Any policy that sets limits on benefit payments for “mental” or “nervous” conditions is blatantly discriminating against the mentally ill. Once again, because the government refuses to regulate these policies, discriminatory clauses such as these are allowed.
Most of these clauses limit—or outright deny—benefits if mental illness is The Reason a claimant is unable to work. However, there are some policies out there with much, much more dangerous wording. Prudential Insurance Company, amongst others, actually limits disability benefits payments if “mental illness plays any part” in the disability. This means that if they see “depression” or any other mental illness anywhere in your medical record they can limit what they pay you.
Think about how common that is! If a person has such a terrible illness or injury that they become disabled from their job and now on top of their health issues they have to deal with the financial strain of being unable to work, how likely is it that they may become depressed or anxious? The mental illness is not The Reason they are disabled—it is caused by the disability! But still, under this clause, the insurance company can limit your benefits.
Once again, your physician may be trying to help you by acknowledging your depression or treating your for it but that one mention of “depression” in your medical records makes the insurance company ecstatic—they just found their ticket out of paying you.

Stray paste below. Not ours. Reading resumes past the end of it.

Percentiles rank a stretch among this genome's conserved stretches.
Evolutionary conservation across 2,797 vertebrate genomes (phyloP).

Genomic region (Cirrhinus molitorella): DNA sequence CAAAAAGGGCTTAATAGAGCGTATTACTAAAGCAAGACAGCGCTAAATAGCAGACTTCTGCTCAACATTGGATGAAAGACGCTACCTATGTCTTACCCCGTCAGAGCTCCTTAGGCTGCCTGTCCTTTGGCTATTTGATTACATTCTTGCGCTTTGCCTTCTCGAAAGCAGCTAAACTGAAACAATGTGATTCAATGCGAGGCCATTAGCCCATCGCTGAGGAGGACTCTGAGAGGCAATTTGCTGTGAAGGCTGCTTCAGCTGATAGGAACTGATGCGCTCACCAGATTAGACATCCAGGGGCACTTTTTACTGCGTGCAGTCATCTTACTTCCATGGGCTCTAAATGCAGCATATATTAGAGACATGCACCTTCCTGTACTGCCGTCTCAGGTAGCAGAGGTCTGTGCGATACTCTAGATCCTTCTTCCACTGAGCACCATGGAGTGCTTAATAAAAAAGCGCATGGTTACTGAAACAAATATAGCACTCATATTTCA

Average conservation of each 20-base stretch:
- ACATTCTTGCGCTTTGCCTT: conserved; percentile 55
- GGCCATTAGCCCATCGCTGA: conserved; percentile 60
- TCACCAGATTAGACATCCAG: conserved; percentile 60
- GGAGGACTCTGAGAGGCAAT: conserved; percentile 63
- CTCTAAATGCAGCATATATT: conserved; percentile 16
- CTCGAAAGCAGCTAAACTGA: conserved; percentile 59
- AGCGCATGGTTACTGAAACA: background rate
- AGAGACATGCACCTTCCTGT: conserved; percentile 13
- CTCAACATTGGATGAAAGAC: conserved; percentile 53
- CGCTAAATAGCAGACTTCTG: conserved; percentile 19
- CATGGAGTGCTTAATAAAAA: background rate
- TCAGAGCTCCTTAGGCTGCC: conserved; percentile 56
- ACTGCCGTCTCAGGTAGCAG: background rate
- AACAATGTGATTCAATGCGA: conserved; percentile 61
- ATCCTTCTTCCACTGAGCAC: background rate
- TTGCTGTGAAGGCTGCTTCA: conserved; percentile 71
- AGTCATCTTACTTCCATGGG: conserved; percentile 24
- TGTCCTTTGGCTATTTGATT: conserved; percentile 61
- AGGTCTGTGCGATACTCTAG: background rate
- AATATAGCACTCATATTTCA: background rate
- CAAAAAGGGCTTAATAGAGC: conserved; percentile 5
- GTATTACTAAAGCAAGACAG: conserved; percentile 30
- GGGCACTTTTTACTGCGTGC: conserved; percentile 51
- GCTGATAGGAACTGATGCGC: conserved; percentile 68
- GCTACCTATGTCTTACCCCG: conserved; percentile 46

Ivan Kimber suffered from insulin-dependent diabetes. After he lost vision in one eye, he was transferred from his job as a heavy equipment operator to a desk job. Over the next three years, his condition worsened. After suffering several incidents of diabetic shock, his doctors recommended that he take medical leave and apply for disability under his company’s long-term disability plan.
At first, the plan granted him benefits “indefinitely.” Later, the plan changed its mind and terminated those benefits. Kimber submitted reports from three doctors, one of whom was a psychologist who noted that Kimber was “suffering from symptoms of depression and perhaps even mild dementia secondary to his diabetes.” The plan again started to pay, but stopped after Kimber reached 24 months of benefits, citing the 24-month Mental and Nervous provision in the policy.
Kimber took his insurance company to court. Even after looking at all the evidence that Kimber 1) was disabled and 2) that his disability was caused by his diabetes, and even 3) noting that his mental conditions were caused by his diabetes, the court still ruled against Kimber. The court said that under ERISA and the plan’s discretionary clause, the insurance company did not have to be correct to win. The insurance company’s reasoning for denying the claim only had to be “slightly reasonable.” The court also said that if the policy was ambiguous, the insurance company could interpret it anyway it wanted.
The Court looked at all of the facts in the case and said that “although we might have come to a different conclusion, the plan administrator acted within his discretion in [denying the claim].”
Kimber v. Thiokol Corp., 196 F.3d 1092 (10th Cir. 1999)